tantantan39=60𝑦𝑦39=60𝑦=6039.∘∘∘

We now have the distances of both boats from the lighthouse; therefore, we can calculate the distance between them as 𝑑=π‘₯βˆ’π‘¦.

If we subtract 𝑦 from π‘₯, we get 6029βˆ’6039=34.1490….tantan∘∘

Therefor, we can say that the distance between the two boats, to the nearest metre, is 34 m.

In our next example, we are going to look at a problem where we are given two angles of depression and we need to use the sine rule to find the solution. Before we start, let us quickly recall the sine rule.

Formula: The Sine Rule

Consider the given triangle.

We have π‘Ž(𝐴)=𝑏(𝐡)=𝑐(𝐢).sinsinsin

Example 4: Finding an Unknown Height by Forming and Solving a System of Equations

A tower is 33 metres tall. The angle of depression from the top of a hill to the top of the tower is 31∘. The angle of depression from the top of the hill to the bottom of the tower is 52∘. Find the height of the hill given the bases of the hill and the tower lie on the same horizontal level. Give the answer to the nearest metre.

Answer

To help us solve this problem, we are going to draw a sketch of the problem labeled with all the information that we have been given. We have also labeled some points with 𝐴, 𝐡, 𝐢, and 𝐷.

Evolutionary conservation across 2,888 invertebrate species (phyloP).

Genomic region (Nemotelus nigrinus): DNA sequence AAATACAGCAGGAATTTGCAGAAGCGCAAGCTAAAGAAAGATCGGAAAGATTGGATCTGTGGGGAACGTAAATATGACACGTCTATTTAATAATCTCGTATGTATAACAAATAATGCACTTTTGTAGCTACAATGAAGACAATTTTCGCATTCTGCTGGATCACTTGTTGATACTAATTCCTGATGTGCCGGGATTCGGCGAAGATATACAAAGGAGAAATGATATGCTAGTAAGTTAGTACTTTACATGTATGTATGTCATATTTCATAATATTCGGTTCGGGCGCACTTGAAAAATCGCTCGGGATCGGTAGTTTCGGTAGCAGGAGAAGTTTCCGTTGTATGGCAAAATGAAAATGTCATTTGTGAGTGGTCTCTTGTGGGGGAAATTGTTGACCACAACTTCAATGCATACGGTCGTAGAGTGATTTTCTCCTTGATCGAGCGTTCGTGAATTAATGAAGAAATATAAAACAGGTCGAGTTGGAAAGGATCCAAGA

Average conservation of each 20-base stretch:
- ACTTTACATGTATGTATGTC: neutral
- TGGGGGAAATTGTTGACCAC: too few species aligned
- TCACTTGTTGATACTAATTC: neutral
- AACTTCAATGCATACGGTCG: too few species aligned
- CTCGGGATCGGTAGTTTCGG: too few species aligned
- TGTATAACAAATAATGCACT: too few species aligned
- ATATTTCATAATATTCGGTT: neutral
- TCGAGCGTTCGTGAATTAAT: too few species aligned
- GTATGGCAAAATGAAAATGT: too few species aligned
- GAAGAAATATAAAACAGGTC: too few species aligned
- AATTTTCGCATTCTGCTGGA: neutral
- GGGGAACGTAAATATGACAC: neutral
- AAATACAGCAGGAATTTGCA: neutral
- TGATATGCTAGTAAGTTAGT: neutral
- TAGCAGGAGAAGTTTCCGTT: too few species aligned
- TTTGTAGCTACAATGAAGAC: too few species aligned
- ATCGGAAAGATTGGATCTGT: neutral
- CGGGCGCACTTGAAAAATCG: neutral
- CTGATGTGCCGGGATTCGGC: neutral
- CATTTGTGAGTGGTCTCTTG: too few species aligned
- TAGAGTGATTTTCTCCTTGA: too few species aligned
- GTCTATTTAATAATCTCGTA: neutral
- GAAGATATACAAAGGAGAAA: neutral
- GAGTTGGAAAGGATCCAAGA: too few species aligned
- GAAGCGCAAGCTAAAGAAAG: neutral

From the diagram, we can see that what we are trying to find is the length of 𝐡𝐢. In order to do this, we need to find the missing length: π‘₯.

Since 𝐴𝐡 is horizontal and 𝐡𝐢 is vertical, we know that ∠𝐴𝐡𝐢=90∘. Now, looking at triangle 𝐴𝐡𝐢, we can see that we have two of the angles, so ∠𝐴𝐢𝐡=180βˆ’52βˆ’90=38.∘

Also, we have that ∠𝐷𝐴𝐢=52βˆ’31=21.∘

Let us now focus on triangle 𝐴𝐷𝐢.

We can find the length of 𝐴𝐷 using the sine rule. The sine rule tell us that 𝐴𝐷(𝐢)=𝐷𝐢(𝐴).sinsin

Substituting in what we know and rearranging, we can find the length of 𝐴𝐷: 𝐴𝐷=33(38)(21)β‰ˆ56.693.sinsinm∘∘

Now, let us look at triangle 𝐴𝐡𝐷.

Since this is a right triangle, we can apply the trigonometric ratio sinOpp.Hyp.(πœƒ)=. Using πœƒ=31∘, Hyp.=56.693, and Opp.=π‘₯, we find the value of π‘₯ to be π‘₯=56.693(31)β‰ˆ29.199.sinm∘

Finally, to find the height of the hill, we need to add π‘₯ to 33

π‘₯+33=62.198873….

Therefore, we can say that the height of the hill to the nearest metre is 62 m.

In our final example, we will demonstrate how to apply this procedure to a function involving the natural logarithm.